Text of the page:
CHARLOTTESVILLE — Up front, let's be clear. Virginia's basketball team remains a fur piece from serious NCAA tournament consideration. But if the Cavaliers continue their current surge and celebrate on Selection Sunday, they'll think back to Tuesday night.
Ranked 19th, North Carolina State marked Virginia's first game against an Associated Press top-25 squad this season. That's the latest the Cavaliers have encountered their first ranked opponent since 1968, a commentary on the ACC and Virginia's non-conference schedule better left for another time.
Moreover, the Wolfpack was the most physical and athletic team Tony Bennett's crew had faced this season.
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John Paul Jones Arena, Charlottesville, VA
Thanks to Mike Tobey and Akil Mitchell inside, and Joe Harris everywhere, Virginia prevailed 58-55 at John Paul Jones Arena.
Yes, State forward C.J. Leslie was ailing with flu-like symptoms, though he still managed 20 points and 14 rebounds in 30 minutes. And yes, Wolfpack point guard Lorenzo Brown rolled his left ankle midway through the first half and did not return, depleting a rotation that's usually only six deep.
"I'm very aware that they lost perhaps the best guard in the league … and that was to our benefit," Bennett said. "But we still had to make plays, and we persevered."
Exactly. Virginia persevered despite an early 10-point deficit and despite missing 12-of-16 attempts from beyond the 3-point arc and shooting a pedestrian 40.7 percent overall.
Making plays? With the Cavaliers trailing 49-45, Harris hit two free throws, Justin Anderson blocked a T.J. Warren shot at the rim, Tobey scored inside and contested a Richard Howell miss.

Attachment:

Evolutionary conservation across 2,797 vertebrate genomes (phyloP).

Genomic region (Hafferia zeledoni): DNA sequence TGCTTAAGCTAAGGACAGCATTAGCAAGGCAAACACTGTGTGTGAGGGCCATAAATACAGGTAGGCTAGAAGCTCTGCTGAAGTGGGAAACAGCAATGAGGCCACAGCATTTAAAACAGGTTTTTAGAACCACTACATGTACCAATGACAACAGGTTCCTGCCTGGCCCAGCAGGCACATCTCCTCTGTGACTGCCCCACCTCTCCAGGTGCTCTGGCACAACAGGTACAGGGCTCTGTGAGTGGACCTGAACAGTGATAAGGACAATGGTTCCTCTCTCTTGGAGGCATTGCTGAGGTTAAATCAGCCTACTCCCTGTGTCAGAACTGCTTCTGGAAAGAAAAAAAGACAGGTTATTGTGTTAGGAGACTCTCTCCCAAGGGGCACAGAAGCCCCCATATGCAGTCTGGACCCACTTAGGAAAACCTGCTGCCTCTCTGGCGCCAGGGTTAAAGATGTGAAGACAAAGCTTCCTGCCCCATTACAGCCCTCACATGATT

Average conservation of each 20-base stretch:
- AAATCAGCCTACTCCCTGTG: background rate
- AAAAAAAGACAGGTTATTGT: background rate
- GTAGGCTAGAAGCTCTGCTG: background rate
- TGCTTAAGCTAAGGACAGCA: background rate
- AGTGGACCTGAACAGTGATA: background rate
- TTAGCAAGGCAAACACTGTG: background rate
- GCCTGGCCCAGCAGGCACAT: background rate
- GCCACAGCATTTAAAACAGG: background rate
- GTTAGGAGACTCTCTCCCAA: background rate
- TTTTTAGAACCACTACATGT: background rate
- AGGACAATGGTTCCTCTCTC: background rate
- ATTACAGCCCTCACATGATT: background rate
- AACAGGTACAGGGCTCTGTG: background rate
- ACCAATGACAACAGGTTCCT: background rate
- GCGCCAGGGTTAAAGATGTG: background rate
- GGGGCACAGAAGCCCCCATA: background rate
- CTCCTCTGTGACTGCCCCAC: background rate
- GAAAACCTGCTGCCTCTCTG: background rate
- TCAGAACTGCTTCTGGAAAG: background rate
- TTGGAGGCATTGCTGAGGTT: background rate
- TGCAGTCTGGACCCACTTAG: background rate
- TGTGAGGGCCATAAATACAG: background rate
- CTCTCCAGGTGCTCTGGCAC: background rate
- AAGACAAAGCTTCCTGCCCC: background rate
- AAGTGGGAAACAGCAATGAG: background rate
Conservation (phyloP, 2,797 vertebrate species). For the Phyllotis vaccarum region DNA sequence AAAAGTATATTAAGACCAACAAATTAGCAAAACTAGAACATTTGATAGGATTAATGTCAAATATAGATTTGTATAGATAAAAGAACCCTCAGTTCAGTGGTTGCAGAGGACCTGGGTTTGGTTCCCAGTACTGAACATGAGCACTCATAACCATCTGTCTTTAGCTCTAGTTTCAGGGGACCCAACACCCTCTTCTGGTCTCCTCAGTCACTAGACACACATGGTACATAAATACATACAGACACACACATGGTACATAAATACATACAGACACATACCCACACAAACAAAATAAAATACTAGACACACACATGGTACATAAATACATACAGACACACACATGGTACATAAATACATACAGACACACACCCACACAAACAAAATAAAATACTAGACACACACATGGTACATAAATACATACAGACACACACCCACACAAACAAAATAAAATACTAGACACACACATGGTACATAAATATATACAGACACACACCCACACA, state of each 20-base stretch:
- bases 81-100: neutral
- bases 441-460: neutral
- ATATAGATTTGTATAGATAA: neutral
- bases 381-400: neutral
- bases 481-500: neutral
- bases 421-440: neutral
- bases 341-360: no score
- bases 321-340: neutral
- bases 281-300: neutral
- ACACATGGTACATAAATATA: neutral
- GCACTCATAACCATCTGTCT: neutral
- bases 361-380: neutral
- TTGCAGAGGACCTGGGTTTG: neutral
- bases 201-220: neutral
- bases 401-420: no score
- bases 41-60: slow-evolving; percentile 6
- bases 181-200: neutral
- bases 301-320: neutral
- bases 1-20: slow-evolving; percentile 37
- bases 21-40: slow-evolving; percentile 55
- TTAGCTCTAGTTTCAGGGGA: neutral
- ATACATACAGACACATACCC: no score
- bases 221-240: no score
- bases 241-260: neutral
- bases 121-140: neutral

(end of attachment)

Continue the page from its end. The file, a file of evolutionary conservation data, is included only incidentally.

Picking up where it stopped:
With the game knotted at 54, Mitchell (14 points and 12 rebounds) made a jump shot. Finally, with the Cavaliers nursing a 56-55 edge, Jontel Evans, who was 3-for-12 from the foul line on the season, including 0-of-3 for the game, made both ends of a one-and-one with 26.1 seconds remaining.
When Paul Jesperson deflected Scott Wood's 3-pointer in the waning seconds, Virginia (15-5, 5-2 ACC) had its most significant victory this season.
Harris scored a game-high 22 points and used his much-improved ball-handling to beat Warren off the dribble. Tobey, a 6-foot-11 freshman, contributed 13 points, seven rebounds and credible defense against the far stronger Howell.
Moreover, Tobey showed shooting touch with both hands, fundamentally sound play that's sadly unusual among today's young post players.
Virginia entered Tuesday on an undeniable surge that included 11 consecutive home victories and three straight overall. Most impressive, the defensive-minded Cavaliers had been shooting at rates unseen for years.
For example, back-to-back games of better than 50 percent shooting against Virginia Tech and Boston College were their first such stretch against ACC opponents since 2005. Their 77.3 percent second-half shooting against Boston College was their best half since a 1984 win over Georgia Tech.
But the notion of Virginia as an NCAA tournament bubble team was overstated.
The Cavaliers began Tuesday No. 109 on the Rating Percentage Index ratings used by the NCAA selection committee. That's not in the neighborhood of the top-60 usually required for at-large consideration.
Yes, the NCAA chose No. 70 Air Force in 2004 and No. 74 New Mexico in 1999, but those are rare exceptions, and still far above Virginia's standing.
What the Cavaliers need are top-50 victories, and the Wolfpack (16-5, 5-3) was arguably their most promising target. Virginia had to win to harbor any serious NCAA hopes.
The Cavaliers won their previous encounters with the top 50, at Wisconsin and home against North Carolina, but that's not a large enough sample for the committee. Alas, for Virginia, due to ACC schedule rotation, top-50 chances are few.
But as February beckons, Virginia stands second in the ACC behind Miami (15-3, 6-0). Keep winning, and all the RPI computations will be moot. The Cavaliers will be too good to ignore.
As Bennett is fond of saying and said again Tuesday: "I like what I'm seeing."